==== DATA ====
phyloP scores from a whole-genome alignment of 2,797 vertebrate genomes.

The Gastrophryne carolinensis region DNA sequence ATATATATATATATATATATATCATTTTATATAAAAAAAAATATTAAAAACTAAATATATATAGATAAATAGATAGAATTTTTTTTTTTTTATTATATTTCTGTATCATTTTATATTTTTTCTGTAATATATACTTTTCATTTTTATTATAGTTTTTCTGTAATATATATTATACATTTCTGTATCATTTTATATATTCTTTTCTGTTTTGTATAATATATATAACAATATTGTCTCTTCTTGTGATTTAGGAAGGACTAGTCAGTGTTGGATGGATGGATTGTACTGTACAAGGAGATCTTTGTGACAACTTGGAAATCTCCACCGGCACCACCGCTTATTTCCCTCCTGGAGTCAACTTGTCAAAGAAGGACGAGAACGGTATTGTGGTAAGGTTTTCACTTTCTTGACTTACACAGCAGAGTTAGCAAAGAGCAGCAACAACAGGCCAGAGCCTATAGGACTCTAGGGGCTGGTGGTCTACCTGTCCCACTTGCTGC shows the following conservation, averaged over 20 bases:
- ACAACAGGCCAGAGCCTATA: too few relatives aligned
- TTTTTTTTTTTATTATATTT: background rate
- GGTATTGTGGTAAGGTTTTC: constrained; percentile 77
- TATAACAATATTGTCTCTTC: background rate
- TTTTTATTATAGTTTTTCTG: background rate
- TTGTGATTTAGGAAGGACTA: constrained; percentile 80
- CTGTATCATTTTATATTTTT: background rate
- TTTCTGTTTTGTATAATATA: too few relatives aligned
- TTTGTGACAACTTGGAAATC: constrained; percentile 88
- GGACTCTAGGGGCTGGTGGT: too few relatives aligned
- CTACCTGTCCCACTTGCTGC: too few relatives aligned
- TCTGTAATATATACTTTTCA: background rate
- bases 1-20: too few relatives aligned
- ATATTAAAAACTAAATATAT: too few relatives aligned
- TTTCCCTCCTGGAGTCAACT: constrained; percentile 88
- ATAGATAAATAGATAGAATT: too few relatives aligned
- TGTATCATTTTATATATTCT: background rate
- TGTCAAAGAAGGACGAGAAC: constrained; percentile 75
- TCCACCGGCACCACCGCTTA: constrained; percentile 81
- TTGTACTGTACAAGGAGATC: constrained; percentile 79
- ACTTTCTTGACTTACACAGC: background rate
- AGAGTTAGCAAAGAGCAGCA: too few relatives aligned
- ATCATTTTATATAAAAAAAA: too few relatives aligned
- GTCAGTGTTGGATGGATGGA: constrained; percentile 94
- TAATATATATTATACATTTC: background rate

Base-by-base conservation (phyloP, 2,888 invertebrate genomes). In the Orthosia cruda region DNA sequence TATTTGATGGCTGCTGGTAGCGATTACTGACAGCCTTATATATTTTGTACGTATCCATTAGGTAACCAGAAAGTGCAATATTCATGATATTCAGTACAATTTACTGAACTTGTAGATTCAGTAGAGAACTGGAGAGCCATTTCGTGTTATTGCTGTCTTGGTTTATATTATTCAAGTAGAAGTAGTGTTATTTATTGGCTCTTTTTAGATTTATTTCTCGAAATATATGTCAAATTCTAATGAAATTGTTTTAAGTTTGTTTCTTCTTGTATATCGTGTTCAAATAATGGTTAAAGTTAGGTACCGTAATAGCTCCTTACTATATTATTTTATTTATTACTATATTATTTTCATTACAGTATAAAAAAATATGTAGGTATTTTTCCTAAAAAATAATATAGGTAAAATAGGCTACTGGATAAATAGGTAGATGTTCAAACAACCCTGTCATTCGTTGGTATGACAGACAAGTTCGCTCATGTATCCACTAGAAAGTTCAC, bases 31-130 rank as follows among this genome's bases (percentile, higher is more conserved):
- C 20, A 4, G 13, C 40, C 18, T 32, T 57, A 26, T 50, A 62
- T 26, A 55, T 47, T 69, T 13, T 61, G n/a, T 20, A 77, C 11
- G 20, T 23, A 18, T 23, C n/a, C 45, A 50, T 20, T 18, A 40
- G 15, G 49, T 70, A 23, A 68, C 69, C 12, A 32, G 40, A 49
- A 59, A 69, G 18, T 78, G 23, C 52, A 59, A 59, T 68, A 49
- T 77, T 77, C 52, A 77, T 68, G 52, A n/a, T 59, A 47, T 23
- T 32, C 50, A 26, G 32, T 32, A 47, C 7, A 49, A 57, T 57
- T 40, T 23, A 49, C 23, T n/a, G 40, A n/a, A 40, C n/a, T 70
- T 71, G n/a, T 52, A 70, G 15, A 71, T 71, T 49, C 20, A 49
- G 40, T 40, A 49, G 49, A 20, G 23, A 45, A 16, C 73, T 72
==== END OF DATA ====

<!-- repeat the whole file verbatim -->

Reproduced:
phyloP scores from a whole-genome alignment of 2,797 vertebrate genomes.

The Gastrophryne carolinensis region DNA sequence ATATATATATATATATATATATCATTTTATATAAAAAAAAATATTAAAAACTAAATATATATAGATAAATAGATAGAATTTTTTTTTTTTTATTATATTTCTGTATCATTTTATATTTTTTCTGTAATATATACTTTTCATTTTTATTATAGTTTTTCTGTAATATATATTATACATTTCTGTATCATTTTATATATTCTTTTCTGTTTTGTATAATATATATAACAATATTGTCTCTTCTTGTGATTTAGGAAGGACTAGTCAGTGTTGGATGGATGGATTGTACTGTACAAGGAGATCTTTGTGACAACTTGGAAATCTCCACCGGCACCACCGCTTATTTCCCTCCTGGAGTCAACTTGTCAAAGAAGGACGAGAACGGTATTGTGGTAAGGTTTTCACTTTCTTGACTTACACAGCAGAGTTAGCAAAGAGCAGCAACAACAGGCCAGAGCCTATAGGACTCTAGGGGCTGGTGGTCTACCTGTCCCACTTGCTGC shows the following conservation, averaged over 20 bases:
- ACAACAGGCCAGAGCCTATA: too few relatives aligned
- TTTTTTTTTTTATTATATTT: background rate
- GGTATTGTGGTAAGGTTTTC: constrained; percentile 77
- TATAACAATATTGTCTCTTC: background rate
- TTTTTATTATAGTTTTTCTG: background rate
- TTGTGATTTAGGAAGGACTA: constrained; percentile 80
- CTGTATCATTTTATATTTTT: background rate
- TTTCTGTTTTGTATAATATA: too few relatives aligned
- TTTGTGACAACTTGGAAATC: constrained; percentile 88
- GGACTCTAGGGGCTGGTGGT: too few relatives aligned
- CTACCTGTCCCACTTGCTGC: too few relatives aligned
- TCTGTAATATATACTTTTCA: background rate
- bases 1-20: too few relatives aligned
- ATATTAAAAACTAAATATAT: too few relatives aligned
- TTTCCCTCCTGGAGTCAACT: constrained; percentile 88
- ATAGATAAATAGATAGAATT: too few relatives aligned
- TGTATCATTTTATATATTCT: background rate
- TGTCAAAGAAGGACGAGAAC: constrained; percentile 75
- TCCACCGGCACCACCGCTTA: constrained; percentile 81
- TTGTACTGTACAAGGAGATC: constrained; percentile 79
- ACTTTCTTGACTTACACAGC: background rate
- AGAGTTAGCAAAGAGCAGCA: too few relatives aligned
- ATCATTTTATATAAAAAAAA: too few relatives aligned
- GTCAGTGTTGGATGGATGGA: constrained; percentile 94
- TAATATATATTATACATTTC: background rate

Base-by-base conservation (phyloP, 2,888 invertebrate genomes). In the Orthosia cruda region DNA sequence TATTTGATGGCTGCTGGTAGCGATTACTGACAGCCTTATATATTTTGTACGTATCCATTAGGTAACCAGAAAGTGCAATATTCATGATATTCAGTACAATTTACTGAACTTGTAGATTCAGTAGAGAACTGGAGAGCCATTTCGTGTTATTGCTGTCTTGGTTTATATTATTCAAGTAGAAGTAGTGTTATTTATTGGCTCTTTTTAGATTTATTTCTCGAAATATATGTCAAATTCTAATGAAATTGTTTTAAGTTTGTTTCTTCTTGTATATCGTGTTCAAATAATGGTTAAAGTTAGGTACCGTAATAGCTCCTTACTATATTATTTTATTTATTACTATATTATTTTCATTACAGTATAAAAAAATATGTAGGTATTTTTCCTAAAAAATAATATAGGTAAAATAGGCTACTGGATAAATAGGTAGATGTTCAAACAACCCTGTCATTCGTTGGTATGACAGACAAGTTCGCTCATGTATCCACTAGAAAGTTCAC, bases 31-130 rank as follows among this genome's bases (percentile, higher is more conserved):
- C 20, A 4, G 13, C 40, C 18, T 32, T 57, A 26, T 50, A 62
- T 26, A 55, T 47, T 69, T 13, T 61, G n/a, T 20, A 77, C 11
- G 20, T 23, A 18, T 23, C n/a, C 45, A 50, T 20, T 18, A 40
- G 15, G 49, T 70, A 23, A 68, C 69, C 12, A 32, G 40, A 49
- A 59, A 69, G 18, T 78, G 23, C 52, A 59, A 59, T 68, A 49
- T 77, T 77, C 52, A 77, T 68, G 52, A n/a, T 59, A 47, T 23
- T 32, C 50, A 26, G 32, T 32, A 47, C 7, A 49, A 57, T 57
- T 40, T 23, A 49, C 23, T n/a, G 40, A n/a, A 40, C n/a, T 70
- T 71, G n/a, T 52, A 70, G 15, A 71, T 71, T 49, C 20, A 49
- G 40, T 40, A 49, G 49, A 20, G 23, A 45, A 16, C 73, T 72